When more help is needed, it is time to elect one or more additional deacons. But how should a session evaluate the potential candidacy of a man for this office? We should start with the godly men of the congregation. The Form of Government requires us ordinarily to look only at those who have lived among us as members of the congregation for at least a year. This gives us enough time to observe a man and see how he walks before the Lord.
We should consider his church attendance. Is he usually present at the regular services of the church: Sunday school, morning worship, evening worship, and midweek services? I would be willing not to insist on attendance at midweek services, since only Sabbath services are mandated in Scripture. Attendance at a midweek service, however, does indicate a real zeal for prayer, Bible study, and Christian fellowship. Nonattendance may indicate a lack of these qualities. Attendance at Sabbath services does indicate a person's love for the fellowship of the saints, for Scripture teaching, and for public worship. The Psalms teach that a godly believer loves the people of the Lord, loves the Word (or law) of God, and loves to be at the public worship of God.
Another thing we should look for in a man is how he deals with problems. It is helpful if he is married and has children. This is not a requirement for the office of deacon, or else Paul would disqualify himself and Jesus, but it does help us to see how he deals with tension and other problems. It also allows us to see how he raises children (one thing Paul says to look for).
We should also see if the man is involved with the ministry of the church. Is it his inclination to do the many things that must be done around the church? Is he a man who serves as a spiritual duty and not simply because he has been elected to an office? Is he willing to help in the care of the physical plant? Does he volunteer to move chairs, mow the lawn, etc.? Where are the helpers? It is among these men where we should look for possible deacons.
Paul, in 1 Timothy 3, details what has just been suggested. He begins his list of the characteristics of a potential deacon (1 Timothy 3:10) with “reverence.” This means he has a proper attitude toward God and the worship of God. He loves the Word of God and the public worship of God. He is a man of prayer. Prayer is his habit and custom. He may not be skilled in loading public prayer, but he must be faithful in the privilege and duties of prayer.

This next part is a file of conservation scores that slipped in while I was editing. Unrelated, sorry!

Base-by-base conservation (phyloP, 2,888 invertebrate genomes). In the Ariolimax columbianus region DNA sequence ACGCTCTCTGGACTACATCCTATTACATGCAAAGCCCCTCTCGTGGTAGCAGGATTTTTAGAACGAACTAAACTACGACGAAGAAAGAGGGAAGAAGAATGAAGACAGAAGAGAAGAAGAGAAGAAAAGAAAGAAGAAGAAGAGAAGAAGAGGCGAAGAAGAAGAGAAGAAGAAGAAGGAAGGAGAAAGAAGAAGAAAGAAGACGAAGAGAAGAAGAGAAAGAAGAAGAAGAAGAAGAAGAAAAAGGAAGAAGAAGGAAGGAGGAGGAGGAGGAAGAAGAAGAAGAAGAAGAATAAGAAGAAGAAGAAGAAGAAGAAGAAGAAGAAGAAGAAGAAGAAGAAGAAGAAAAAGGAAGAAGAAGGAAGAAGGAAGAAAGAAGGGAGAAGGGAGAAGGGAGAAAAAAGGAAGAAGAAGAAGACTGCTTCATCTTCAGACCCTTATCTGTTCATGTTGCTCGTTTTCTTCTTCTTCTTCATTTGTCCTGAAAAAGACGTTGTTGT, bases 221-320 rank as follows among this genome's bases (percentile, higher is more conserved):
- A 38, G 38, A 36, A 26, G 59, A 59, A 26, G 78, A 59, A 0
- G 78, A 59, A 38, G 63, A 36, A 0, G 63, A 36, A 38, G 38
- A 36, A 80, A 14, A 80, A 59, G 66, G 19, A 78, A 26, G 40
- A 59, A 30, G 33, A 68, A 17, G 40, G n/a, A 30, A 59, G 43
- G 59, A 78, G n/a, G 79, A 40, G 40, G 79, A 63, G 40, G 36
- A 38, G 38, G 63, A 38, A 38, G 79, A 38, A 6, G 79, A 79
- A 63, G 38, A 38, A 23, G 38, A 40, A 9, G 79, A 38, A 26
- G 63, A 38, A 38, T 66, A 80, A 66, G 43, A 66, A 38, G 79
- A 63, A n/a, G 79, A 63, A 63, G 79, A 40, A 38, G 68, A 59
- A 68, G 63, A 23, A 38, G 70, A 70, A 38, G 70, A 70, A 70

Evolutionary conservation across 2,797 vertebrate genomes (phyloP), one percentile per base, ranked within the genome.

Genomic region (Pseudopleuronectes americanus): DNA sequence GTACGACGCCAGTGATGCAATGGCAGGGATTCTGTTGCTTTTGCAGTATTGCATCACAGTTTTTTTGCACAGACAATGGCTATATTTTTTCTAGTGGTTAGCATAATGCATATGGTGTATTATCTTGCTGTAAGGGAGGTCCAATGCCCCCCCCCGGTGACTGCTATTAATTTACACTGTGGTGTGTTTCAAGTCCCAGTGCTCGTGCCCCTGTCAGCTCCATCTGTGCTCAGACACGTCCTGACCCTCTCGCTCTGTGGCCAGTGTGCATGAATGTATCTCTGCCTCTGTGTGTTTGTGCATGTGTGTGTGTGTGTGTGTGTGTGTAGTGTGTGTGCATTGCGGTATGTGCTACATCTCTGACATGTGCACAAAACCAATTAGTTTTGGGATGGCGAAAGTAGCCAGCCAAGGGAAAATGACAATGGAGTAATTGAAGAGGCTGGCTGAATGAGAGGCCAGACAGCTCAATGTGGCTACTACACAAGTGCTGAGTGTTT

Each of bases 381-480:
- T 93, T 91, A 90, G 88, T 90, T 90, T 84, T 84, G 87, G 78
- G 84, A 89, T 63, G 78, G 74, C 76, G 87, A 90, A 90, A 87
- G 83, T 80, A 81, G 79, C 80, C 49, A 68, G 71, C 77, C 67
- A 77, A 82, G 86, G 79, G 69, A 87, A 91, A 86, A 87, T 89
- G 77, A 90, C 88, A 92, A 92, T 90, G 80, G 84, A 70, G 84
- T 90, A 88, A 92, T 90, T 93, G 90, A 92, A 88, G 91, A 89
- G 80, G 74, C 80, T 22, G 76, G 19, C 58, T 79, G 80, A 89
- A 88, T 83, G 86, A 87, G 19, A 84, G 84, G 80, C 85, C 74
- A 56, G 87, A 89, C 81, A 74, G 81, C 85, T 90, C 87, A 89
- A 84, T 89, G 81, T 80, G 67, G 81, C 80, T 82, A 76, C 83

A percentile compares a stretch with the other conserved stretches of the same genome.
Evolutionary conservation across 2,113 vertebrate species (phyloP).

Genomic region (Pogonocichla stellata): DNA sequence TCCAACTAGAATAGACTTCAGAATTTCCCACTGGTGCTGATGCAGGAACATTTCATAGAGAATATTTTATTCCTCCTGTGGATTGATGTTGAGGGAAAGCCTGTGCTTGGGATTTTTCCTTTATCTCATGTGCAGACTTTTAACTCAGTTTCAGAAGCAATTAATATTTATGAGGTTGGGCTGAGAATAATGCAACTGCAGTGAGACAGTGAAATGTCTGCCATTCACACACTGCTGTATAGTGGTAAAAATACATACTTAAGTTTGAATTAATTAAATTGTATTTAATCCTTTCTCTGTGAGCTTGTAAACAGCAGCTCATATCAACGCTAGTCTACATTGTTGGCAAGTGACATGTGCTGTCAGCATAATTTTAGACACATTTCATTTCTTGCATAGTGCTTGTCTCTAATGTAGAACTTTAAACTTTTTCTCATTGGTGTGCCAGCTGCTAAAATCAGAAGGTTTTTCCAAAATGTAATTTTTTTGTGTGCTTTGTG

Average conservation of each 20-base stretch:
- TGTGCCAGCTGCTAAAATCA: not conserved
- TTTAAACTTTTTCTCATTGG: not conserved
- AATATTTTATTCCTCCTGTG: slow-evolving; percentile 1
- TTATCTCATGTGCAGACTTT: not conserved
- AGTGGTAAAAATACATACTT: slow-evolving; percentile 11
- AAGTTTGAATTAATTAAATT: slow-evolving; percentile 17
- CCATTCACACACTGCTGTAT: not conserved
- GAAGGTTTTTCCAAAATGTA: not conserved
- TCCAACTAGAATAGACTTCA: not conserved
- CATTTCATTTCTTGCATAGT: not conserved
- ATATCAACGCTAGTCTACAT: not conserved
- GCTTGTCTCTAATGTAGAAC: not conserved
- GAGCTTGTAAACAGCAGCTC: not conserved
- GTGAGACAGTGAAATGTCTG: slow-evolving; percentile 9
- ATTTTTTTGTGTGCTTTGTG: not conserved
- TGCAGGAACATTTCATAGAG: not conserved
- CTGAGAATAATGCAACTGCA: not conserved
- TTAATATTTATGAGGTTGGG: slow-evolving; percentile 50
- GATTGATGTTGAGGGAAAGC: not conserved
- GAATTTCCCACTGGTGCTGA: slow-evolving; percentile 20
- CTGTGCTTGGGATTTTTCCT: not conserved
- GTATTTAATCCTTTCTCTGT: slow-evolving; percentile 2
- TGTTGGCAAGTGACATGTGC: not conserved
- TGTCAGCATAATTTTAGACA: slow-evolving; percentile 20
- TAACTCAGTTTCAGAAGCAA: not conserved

Paul tells us that a potential deacon must not be double-tongued. He must be a man who pursues truth in what he says. Such a man does not say one thing and do another. He must be a man who does not speak in a friendly manner to us (and it is a Christian duty to do so), but speaks differently behind our backs.
Next, he must be a man who is not given to excessive consumption of alcohol. I believe that wine is addressed among life's possible excesses because excessive alcoholic consumption constitutes another lord in one's life. A deacon must be focused on the Lord.
Also, a deacon must not be greedy for money. I believe this requirement is set forth because a deacon will probably be handling the church's money, just as did the first deacons mentioned in Acts 6. How does one tell if a man is greedy? This is not always easy to discern. One indication will be how much he gives to support the ministries of the church.
I believe the Bible requires Christians to tithe. A nontither, therefore, has some kind of financial or educational problem. Perhaps he needs proper instruction on tithing. Perhaps he is or has been unwise in how he manages his own funds. If so, he is not a good candidate for the office. Perhaps he does not tithe because he is holding back from supporting the Lord's work in favor of his own personal desires. If so, he is greedy. But it is very difficult to tell if a man is greedy.
Paul also tells us that a potential deacon must hold the mystery of the faith with a pure conscience. To me this means he must be a self-conscious Calvinist. He must hold to this faith that is in a sense a mystery. This does not mean that the entire faith is a mystery, but that although there are many very clear parts of the faith, there are some aspects that are beyond man's ability to put together logically. An example of this is the Trinity. This doctrine has been a stumbling stone for many unbelievers because they cannot make it agree with their logic. There are many other such doctrines.
A potential deacon must be a man who is willing to submit his own thoughts to the thoughts of God as set forth in the Scripture. He must grasp the basics of the faith, even though those basics are a mystery.
Paul tells us that a potential deacon must be the husband of one wife. I understand this to mean that he may not be a polygamist. If married, he may have only one wife.
Finally, Paul tells us that a potential deacon's children (if he has any) must outwardly adhere to the faith.